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Jack Reacher Review: Violent Fun, But is it a Franchise-Starter?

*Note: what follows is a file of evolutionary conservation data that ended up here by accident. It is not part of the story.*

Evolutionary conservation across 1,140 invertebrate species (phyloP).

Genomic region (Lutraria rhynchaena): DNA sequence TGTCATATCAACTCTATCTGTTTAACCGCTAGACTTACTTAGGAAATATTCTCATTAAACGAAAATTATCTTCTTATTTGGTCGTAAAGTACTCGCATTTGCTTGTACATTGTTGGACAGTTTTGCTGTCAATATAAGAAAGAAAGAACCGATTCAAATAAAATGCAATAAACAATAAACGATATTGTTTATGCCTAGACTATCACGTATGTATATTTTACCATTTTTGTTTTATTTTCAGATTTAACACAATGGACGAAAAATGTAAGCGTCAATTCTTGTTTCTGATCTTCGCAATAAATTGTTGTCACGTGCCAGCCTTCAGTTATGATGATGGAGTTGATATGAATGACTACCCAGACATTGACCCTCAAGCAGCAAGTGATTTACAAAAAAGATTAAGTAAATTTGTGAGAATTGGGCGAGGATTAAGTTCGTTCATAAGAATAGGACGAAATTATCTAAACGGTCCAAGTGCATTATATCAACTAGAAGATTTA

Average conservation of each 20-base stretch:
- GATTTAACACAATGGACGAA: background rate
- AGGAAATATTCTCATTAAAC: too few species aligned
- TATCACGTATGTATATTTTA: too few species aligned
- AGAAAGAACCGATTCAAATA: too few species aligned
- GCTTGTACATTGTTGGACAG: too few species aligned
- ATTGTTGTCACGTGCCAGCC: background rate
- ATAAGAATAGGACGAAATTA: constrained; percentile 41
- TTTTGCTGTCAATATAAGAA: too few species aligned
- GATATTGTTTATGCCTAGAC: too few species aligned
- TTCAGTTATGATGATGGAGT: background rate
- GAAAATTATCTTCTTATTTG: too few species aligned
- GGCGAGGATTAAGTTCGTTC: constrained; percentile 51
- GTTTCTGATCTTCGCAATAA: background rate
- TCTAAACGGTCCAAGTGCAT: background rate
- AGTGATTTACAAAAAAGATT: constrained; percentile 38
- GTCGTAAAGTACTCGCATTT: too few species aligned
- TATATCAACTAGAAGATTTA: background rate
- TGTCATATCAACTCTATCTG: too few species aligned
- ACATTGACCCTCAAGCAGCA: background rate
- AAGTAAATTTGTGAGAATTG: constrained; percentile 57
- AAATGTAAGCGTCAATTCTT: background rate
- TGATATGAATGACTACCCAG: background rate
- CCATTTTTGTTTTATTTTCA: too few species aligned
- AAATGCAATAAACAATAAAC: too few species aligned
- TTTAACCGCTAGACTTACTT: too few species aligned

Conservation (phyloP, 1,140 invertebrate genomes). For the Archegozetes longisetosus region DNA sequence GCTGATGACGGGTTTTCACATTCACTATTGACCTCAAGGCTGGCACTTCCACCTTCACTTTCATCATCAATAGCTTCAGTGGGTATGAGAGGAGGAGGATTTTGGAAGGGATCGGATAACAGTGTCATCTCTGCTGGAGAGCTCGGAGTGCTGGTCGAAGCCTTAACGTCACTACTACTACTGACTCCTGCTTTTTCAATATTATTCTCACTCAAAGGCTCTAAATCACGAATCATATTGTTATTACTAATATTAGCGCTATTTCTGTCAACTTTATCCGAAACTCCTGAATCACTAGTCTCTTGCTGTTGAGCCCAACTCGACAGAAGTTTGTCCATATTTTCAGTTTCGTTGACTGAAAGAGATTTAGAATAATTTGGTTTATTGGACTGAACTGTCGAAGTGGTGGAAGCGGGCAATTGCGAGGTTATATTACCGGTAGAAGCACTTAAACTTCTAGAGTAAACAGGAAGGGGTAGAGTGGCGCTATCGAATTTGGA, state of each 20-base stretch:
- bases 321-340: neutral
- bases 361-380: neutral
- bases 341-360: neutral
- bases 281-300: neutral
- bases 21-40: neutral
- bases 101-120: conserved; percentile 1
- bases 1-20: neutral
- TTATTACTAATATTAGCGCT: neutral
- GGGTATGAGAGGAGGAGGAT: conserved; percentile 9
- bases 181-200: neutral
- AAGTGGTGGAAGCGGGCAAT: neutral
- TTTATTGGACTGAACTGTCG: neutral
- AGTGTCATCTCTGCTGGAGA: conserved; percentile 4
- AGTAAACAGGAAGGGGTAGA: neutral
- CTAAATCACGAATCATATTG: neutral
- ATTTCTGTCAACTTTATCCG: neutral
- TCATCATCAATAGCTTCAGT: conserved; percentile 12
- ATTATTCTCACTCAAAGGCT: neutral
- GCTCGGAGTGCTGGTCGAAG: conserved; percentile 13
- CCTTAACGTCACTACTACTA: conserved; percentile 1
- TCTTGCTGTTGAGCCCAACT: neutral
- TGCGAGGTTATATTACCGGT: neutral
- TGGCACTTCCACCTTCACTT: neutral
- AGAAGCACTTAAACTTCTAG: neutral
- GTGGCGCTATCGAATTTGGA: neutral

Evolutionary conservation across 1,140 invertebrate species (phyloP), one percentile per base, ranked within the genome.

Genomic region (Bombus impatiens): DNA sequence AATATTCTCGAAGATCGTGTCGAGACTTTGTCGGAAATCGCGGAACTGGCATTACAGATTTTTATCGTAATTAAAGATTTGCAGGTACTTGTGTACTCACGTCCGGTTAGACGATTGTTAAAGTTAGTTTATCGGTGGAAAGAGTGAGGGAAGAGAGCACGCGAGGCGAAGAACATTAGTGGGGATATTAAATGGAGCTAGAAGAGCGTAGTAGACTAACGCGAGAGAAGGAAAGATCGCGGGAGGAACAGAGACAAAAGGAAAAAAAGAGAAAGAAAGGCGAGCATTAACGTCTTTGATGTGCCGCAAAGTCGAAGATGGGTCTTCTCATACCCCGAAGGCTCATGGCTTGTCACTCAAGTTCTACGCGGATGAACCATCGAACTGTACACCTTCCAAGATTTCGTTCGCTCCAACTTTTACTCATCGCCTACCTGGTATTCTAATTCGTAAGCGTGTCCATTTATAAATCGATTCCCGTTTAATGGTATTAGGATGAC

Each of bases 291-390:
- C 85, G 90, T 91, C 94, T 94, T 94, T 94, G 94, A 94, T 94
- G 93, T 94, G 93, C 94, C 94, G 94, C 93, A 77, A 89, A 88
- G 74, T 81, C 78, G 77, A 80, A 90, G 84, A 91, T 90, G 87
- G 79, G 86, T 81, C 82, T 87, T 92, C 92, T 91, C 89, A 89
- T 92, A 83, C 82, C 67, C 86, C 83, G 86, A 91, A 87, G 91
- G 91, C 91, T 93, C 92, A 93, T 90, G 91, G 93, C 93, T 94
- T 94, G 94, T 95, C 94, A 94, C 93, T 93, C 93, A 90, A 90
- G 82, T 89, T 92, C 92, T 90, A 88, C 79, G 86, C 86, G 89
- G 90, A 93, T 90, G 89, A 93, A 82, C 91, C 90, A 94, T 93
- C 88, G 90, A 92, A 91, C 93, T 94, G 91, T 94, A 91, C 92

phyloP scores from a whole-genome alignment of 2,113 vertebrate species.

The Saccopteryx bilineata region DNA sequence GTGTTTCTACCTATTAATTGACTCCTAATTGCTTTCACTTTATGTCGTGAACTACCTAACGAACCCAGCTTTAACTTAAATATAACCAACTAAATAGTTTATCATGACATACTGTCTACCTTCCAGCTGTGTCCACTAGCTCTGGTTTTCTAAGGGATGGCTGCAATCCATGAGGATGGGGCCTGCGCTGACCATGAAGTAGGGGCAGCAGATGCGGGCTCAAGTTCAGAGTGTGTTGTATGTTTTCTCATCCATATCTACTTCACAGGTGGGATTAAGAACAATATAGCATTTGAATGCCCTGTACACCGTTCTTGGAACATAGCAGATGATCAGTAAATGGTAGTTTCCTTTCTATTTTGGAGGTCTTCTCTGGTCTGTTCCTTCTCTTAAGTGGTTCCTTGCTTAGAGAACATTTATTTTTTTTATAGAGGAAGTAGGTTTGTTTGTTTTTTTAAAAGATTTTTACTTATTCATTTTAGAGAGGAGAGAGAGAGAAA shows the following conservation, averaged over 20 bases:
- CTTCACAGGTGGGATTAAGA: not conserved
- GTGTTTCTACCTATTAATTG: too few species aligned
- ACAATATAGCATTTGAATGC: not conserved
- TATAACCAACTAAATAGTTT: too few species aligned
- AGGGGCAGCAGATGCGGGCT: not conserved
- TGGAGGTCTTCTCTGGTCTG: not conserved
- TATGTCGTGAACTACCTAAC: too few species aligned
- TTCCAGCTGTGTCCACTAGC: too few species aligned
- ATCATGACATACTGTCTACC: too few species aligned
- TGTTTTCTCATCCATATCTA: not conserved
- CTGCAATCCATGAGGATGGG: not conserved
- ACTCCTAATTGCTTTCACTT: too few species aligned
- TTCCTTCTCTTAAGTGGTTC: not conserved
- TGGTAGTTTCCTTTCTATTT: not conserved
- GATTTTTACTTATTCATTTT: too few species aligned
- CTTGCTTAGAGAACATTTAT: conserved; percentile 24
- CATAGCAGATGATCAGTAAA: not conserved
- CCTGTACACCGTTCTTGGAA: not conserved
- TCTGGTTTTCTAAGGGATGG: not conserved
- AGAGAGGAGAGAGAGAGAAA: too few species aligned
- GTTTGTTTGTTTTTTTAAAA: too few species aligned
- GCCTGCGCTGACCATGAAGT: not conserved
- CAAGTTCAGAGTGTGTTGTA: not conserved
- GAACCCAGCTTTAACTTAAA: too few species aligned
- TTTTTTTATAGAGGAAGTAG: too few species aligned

Simon's Rating: 7/10 Fused Rating: 7.0/10 (2 review total) Potboilers, procedurals and investigative thrillers are among the most abundant entity around these days, made even more prevalent by countless small screen endeavors that in the last half-decade spurred a resurgence for this style of lark. As such, a seemingly intelligent move would be to adapt a well-known series offering such entertainment (in this case Lee Child’s Jack Reacher ensemble) instead of hoping to distinguish your effort with promotional material alone (not to mention adding franchise potential to the mix). Smarter still would be to cast one of the world’s most recognizable and bankable faces in the lead role with Tom Cruise, despite any number of physical differences from the tall blond Jack Reacher of the novels to the notoriously unimposing stature of the A-lister. So with all the pieces in play, so to speak, the question begs to be asked if all this came together as planned. This is certainly an apt instance to use the “yes and no” label, as despite having moments of greatness and a smooth energy, the easy lead casting choice and odder filmmaking choices hinder what could have been a sizzling kick-off to a new dynasty for Cruise and co. In the world of Jack Reacher, the titular individual is an apparitional drifter, emerging from often literal shadows when justice needs to be served. A former military police officer with a shady past of his own, Reacher responds to a grisly mass shooting that left five random victims dead and may have been perpetrated by a man he arrested in his work for the military. There are number of interesting elements to this setup, not including the tense and tragic act itself, which is presented in a way we haven't quite seen before that's made all the more unsettling due to recent real-world events (hence the delay of the film's world premiere). Right off the bat we’re made aware that the wrong man has been arrested for the crime and when Reacher makes his (rather hilarious) entrance, it’s to make sure the man is put behind bars for good after slipping through his fingers years prior. Normally we see this type of character step up to the plate to defend a brother in arms despite how guilty he looks, not to ensure his incarceration and execution. Things certainly don’t end up that way, but the twist on the opening act is admirable. The remaining cast includes Rosamund Pike as Reacher's ally and the defender of the accused, Jai Courtney as the chief baddie, Richard Jenkins as the District Attorney and a deliciously sinister Werner Herzog in a rare acting role. Needless to say his back story is rather Joker-esque. Pike and Cruise display an easy chemistry in their scenes together and thankfully a romantic angle isn’t shoehorned in, though the villains aren’t very well fleshed out or given much to do in general. In many ways they feel like setup villains for future instalments, particularly Herzog, whose role very much mimics that of Mr. White in Casino Royale (though his comeuppance is even more satisfying). While all eyes are inevitably on Cruise, the real winner of Jack Reacher is writer/director Christopher McQuarrie, who proves to be not only a more than competent action director, but also cements the fact that he can be an immensely witty screenwriter. Cruise delivers his lines with aplomb and wins some big laughs, but it’s nothing any other talented thesp couldn’t have provided. In the end, if a sequel were to be greenlit, I would opt to return to this universe not so much for Cruise but for more McQuarrie charm. In fact, McQuarrie will likely direct Cruise in the next Mission: Impossible, and that would suffice. A number of the film’s faults, however, also stem from the script arena. McQuarrie's need to include conflicts and gunplay (in a number of situations) without any real bearing on the plot stick out awkwardly and are clearly in place simply to show Reacher’s badass skills. Similarly does the cliché of a warring father and daughter on opposite sides of the courtroom. There is also an ill-conceived subplot with Robert Duvall as a gun-range owner whose motives are sketchy and erratic to say the least. Much of the material seems an awful lot like filler, regardless of how well-staged or funny some of the material in these segments are. What McQuarrie does show unequivocally is his knack for directing action, and in addition to a number of smaller clashes (which still integrate the humor of the rest of the script), the aforementioned sniper scene and a further climactic sniper skirmish are flawlessly executed. Even the scenes without action are crisply presented, well lit and interestingly framed. All round, this is a very well-made movie. Although it doesn’t make a meaty case for a franchise, Jack Reacher is a very entertaining diversion with an antihero in serious need of motive and back story should sequels come to fruition. From the aforementioned charm of the setup to the fact that Reacher doesn’t even carry a gun or kill at a moment's notice until pushed too far, Jack Reacher has enough going for it to warrant a revisit and Cruise’s ability to anchor a film, even if his casting was questionable to begin with. Rating: 7/10 Kieran thought: "Jack Reacher is a solidly entertaining action-thriller, even it is a little faulted. Jack Reacher himself is basically an American Sherlock Holmes, a movie about an expert investigator who can see clues, characteristics and patterns no else sees, sees alternative scenarios and come up with a logical conclusion. Cruise plays a darker anti-hero with a great wit (thanks to Christopher McQuarrie’s lines and Cruise’s delivery). The action was well-shot and choreographed, even if the fight scenes were a bit too one-sided and the excellent car chase was similar to one in Bullitt. There are good stylistic choices throughout, from the gritty fighting, the well timed comedy and the opening shot with the sniper, but the villains’ plot was very underwhelming considering the lengths they went to." Rating: 7/10